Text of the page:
If you have been to Disneyland in Anaheim recently, you most likely noticed the construction walls around the Rivers of America and even have spotted the drained riverbed while the attraction underwent a lengthy refurbishment. Now that the rivers are being refilled, the LA Times reveals what new and exciting changes guests to the park can expect to see.

Refreshed riverbank scenes, a more concise plant palette and a newly focused storyline are just the beginning of additions and enhancements to this most beloved themed area of the park.

While mechanical refurbishments were put in place such as a new guide track for both the Columbia sailing ship and Mark Twain paddle-boat, Imagineers went back to the original concept art for the Rivers of America drawn by Disney artists Marc Davis and Sam McKim for inspiration for the enhancements that were added during this current rehab.

“Through the years, the river had grown rather eclectic,” said Walt Disney Imagineer Kim Irvine, who oversaw art direction of the rehab. “The scenes and sets didn’t really tell a clear story.”

Now the circular waterway will boast four distinct regions based on famous American rivers: the Mississippi, Columbia, Potomac and Rio Grande.

Here are some of additions/enhancements that were made during the four month refurbishment:

  • A new 2,500-foot-long guidance track was installed for the Columbia and Mark Twain.
  • The Mark Twain received a new paddle.
  • Nine docks were replaced.
  • 4,000 shrubs and 130 trees were added to the newly themed banks.
  • 26 animal figures have been placed along the shore.
  • A revised narration has been created which will point out the new features along the river.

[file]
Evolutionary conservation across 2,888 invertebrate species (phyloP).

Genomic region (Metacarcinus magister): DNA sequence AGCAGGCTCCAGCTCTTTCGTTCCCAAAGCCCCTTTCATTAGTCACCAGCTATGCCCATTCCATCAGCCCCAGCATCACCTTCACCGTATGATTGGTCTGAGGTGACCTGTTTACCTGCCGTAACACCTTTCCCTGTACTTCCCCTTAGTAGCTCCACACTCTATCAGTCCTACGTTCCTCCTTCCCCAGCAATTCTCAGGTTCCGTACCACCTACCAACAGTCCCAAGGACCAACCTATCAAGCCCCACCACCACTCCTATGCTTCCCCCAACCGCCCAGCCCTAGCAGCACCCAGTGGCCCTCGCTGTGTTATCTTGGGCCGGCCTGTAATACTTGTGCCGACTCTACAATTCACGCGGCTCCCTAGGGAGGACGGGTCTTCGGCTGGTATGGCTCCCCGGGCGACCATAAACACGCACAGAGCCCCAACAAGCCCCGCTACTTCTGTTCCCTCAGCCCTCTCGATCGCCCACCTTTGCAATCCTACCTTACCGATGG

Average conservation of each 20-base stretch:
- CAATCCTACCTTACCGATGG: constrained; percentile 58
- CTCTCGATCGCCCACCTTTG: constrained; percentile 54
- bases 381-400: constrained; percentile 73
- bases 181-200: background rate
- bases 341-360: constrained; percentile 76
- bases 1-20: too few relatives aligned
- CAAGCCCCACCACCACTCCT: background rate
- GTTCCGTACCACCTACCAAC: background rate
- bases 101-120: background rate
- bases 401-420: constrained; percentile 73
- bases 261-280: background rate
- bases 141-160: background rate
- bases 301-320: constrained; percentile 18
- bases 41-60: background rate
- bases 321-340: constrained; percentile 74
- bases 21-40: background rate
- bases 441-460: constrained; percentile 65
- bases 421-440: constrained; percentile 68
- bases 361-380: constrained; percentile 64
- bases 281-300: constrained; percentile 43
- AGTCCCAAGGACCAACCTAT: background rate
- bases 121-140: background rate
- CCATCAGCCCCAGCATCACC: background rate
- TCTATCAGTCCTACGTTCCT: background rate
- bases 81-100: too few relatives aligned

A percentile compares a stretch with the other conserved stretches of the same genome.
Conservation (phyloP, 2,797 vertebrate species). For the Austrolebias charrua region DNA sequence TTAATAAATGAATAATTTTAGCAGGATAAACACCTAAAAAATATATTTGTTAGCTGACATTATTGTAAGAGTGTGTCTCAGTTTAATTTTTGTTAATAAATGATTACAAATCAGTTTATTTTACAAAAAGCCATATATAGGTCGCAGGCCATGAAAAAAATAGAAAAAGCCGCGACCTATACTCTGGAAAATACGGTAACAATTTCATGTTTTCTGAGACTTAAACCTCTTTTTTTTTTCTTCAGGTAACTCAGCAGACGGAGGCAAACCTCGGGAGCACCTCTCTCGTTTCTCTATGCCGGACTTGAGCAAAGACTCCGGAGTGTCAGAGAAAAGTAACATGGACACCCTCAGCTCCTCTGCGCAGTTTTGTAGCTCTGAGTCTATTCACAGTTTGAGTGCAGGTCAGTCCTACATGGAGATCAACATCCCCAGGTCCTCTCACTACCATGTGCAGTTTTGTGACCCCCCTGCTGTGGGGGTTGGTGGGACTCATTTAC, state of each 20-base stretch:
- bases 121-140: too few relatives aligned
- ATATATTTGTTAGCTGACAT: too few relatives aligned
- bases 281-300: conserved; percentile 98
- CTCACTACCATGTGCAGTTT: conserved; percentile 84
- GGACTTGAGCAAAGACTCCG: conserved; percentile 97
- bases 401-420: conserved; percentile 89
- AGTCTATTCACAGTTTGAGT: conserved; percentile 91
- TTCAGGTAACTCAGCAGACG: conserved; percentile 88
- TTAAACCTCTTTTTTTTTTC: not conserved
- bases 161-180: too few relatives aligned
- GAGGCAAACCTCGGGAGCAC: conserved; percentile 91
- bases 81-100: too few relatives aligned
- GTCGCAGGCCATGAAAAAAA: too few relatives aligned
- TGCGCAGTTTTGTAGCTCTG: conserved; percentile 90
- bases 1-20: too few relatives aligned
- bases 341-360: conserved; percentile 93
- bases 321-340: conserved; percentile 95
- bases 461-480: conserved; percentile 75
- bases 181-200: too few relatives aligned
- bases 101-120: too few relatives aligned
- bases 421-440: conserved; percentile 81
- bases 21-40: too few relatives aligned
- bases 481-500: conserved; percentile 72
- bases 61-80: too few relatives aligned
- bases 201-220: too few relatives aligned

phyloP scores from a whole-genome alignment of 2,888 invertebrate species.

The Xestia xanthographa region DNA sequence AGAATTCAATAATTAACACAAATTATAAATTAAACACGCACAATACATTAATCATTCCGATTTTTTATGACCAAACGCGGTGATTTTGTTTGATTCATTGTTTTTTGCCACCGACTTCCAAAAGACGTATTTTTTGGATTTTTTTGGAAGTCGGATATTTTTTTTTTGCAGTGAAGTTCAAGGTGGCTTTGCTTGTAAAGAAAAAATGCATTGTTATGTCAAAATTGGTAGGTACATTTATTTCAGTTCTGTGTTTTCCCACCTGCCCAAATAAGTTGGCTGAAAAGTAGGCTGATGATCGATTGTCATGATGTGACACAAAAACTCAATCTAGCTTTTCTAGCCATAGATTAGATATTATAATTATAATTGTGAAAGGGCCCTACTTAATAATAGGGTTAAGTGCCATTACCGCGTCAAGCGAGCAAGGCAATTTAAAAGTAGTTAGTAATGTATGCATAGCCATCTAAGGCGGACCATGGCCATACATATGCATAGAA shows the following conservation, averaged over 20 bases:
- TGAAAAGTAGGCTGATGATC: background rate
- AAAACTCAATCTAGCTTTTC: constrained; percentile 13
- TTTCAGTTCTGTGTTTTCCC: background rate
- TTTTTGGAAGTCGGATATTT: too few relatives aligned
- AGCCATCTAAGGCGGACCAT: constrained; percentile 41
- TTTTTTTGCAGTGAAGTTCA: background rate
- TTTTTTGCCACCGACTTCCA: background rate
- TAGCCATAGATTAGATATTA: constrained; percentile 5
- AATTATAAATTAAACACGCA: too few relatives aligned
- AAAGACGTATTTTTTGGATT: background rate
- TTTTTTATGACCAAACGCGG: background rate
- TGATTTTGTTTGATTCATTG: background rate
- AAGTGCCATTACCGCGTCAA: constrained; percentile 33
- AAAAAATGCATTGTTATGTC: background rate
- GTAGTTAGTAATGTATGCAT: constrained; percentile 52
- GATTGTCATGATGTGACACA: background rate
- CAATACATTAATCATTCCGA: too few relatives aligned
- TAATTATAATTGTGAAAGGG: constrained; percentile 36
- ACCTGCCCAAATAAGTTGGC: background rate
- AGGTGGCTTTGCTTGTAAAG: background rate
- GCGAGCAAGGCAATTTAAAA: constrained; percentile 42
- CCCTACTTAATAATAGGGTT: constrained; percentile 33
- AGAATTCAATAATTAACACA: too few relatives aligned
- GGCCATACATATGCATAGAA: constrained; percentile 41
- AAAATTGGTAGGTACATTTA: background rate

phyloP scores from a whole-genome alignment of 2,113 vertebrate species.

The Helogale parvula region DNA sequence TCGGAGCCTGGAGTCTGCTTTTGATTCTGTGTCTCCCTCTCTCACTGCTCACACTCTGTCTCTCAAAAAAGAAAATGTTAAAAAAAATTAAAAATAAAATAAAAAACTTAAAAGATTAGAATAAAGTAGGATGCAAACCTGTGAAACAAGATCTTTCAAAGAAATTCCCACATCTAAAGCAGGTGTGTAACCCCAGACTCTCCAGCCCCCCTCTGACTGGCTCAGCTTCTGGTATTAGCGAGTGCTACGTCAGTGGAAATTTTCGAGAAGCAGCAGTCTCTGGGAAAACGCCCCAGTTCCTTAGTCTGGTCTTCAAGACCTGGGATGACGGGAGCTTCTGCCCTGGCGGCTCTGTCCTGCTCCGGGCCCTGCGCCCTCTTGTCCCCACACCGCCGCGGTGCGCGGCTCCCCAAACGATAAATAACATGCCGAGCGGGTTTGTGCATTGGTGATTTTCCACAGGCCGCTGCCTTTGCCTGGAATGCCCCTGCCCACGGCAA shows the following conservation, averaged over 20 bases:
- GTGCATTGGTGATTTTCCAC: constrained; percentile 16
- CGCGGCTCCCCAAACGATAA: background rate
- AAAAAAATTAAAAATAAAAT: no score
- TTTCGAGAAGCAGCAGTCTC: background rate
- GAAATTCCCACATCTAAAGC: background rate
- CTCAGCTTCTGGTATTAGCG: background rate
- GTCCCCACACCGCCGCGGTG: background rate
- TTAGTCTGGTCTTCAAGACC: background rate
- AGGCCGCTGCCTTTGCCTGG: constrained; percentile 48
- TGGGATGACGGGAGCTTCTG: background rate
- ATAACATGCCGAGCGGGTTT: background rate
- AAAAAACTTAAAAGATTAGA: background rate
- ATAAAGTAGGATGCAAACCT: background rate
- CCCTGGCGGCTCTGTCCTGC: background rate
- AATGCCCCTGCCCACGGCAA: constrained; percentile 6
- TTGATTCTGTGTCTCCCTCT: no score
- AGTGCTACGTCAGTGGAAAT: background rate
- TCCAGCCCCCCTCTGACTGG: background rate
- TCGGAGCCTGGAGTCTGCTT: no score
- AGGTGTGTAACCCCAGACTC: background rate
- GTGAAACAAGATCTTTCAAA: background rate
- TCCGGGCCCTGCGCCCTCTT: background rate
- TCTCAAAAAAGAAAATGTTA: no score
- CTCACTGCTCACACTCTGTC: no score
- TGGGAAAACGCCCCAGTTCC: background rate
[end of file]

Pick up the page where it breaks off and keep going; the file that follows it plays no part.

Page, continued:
• The burning settler’s cabin is now the newly remodeled home of Mike Fink, the friend and rival of Davy Crockett. The pair can be heard arguing as the riverboat glides past the scene.
  • The river now traverses through four distinct and diverse environments including the Mississippi where colors are grayish green, and the plants are weepy and droopy, evocative of the New Orleans Square surroundings; the Columbia where riverbanks feel more lushly forested, populated with firs, pines and cedars; the Potomac where plantings change color all year long, making for a varied palette; and finally the Rio Grande features a more arid desert look, with warm reds and oranges, befitting the rockwork surrounding the nearby Big Thunder Mountain Railroad roller coaster.

The map below provides a glimpse of how this newly-themed land is laid out.

I’m sure the map will not do justice to seeing the changes in person. So, next time you visit the park, be sure to look for these changes.

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